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Author Topic: The Rest of the NHL  (Read 300010 times)

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PhillyGirl

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Re: The Rest of the NHL
« Reply #30 on: August 08, 2005, 05:14:56 PM »

Since they're in such a forgiving mood...how about lifting Hatcher's 3-game suspension.
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PoopyfaceMcGee

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Re: The Rest of the NHL
« Reply #31 on: August 08, 2005, 10:23:45 PM »

Yeah, that would make sense.  If Bertuzzi gets off for "time served", so should Hatcher and every other player that was to start the season on suspension.  PG, e-mail some people and get this thing started!
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PhillyGirl

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Re: The Rest of the NHL
« Reply #32 on: August 08, 2005, 10:29:13 PM »

Yeah, that would make sense.  If Bertuzzi gets off for "time served", so should Hatcher and every other player that was to start the season on suspension.  PG, e-mail some people and get this thing started!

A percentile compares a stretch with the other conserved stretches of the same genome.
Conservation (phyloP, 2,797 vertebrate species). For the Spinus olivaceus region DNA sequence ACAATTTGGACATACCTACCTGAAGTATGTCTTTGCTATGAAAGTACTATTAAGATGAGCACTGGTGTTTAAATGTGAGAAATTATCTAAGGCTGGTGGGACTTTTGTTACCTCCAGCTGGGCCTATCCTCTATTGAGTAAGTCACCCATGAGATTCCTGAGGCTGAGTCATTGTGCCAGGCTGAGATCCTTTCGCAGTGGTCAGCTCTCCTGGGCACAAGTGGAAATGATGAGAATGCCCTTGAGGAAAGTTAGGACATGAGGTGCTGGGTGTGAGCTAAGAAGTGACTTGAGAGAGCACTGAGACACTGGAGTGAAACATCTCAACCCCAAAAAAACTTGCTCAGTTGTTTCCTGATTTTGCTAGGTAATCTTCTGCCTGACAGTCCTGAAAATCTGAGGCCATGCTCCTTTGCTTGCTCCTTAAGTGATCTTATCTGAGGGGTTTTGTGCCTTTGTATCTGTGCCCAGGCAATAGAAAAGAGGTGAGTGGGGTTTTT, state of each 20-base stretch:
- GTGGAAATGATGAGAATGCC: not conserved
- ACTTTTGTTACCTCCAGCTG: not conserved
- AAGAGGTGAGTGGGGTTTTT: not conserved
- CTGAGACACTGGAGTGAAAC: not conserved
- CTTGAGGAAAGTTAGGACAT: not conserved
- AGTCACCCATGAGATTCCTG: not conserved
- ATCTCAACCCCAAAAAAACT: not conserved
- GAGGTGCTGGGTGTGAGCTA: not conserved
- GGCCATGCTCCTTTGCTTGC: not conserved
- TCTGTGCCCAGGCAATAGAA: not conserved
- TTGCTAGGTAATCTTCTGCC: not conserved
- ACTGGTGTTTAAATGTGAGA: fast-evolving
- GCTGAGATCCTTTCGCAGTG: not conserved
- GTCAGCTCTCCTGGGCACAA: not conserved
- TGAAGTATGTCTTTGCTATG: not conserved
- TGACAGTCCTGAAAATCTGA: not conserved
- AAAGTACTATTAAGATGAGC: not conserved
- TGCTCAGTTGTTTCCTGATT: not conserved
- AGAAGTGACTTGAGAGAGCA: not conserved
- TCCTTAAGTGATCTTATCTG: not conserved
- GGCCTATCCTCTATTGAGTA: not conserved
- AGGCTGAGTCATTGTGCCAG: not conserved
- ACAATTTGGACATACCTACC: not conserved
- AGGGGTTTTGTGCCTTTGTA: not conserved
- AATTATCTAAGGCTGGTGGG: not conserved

I wanna see Hatcher busting open some skulls for game one vs. the Rangers.  :evil
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PhillyGirl

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Re: The Rest of the NHL
« Reply #33 on: August 09, 2005, 08:21:17 AM »

Quote
Comcast, NHL on verge of 2-year, $100 million deal

By Tim Panaccio and Don Steinberg
Inquirer Staff Writers


Comcast and National Hockey League negotiators have worked out a two-year deal for more than $100 million to televise games beginning this fall, according to sources directly involved in the discussions.

The agreement must be approved by the league's Board of Governors.

The deal calls for Comcast to televise two games a week nationally. The cable giant plans to put the games on its Outdoor Life Network (OLN).

The agreement with Comcast brought to an end 10 days of intense negotiations, some of which were conducted at Comcast's offices in Philadelphia.

Participating in the discussions were NHL commissioner Gary Bettman, deputy commissioner Bill Daly, Comcast president of programming Jeff Shell, Comcast Cable president Steve Burke, and Alan Singer, an attorney for the company.

A spokesman for Comcast, Tim Fitzpatrick, declined to comment on the company's interest in the NHL yesterday.

NHL officials also declined to comment, but the league could announce its new TV deal by this weekend. The deal would contain the following:

Comcast would televise games nationally twice a week. On one of those nights, Comcast would retain exclusivity in U.S. markets as the only game available on TV at that time.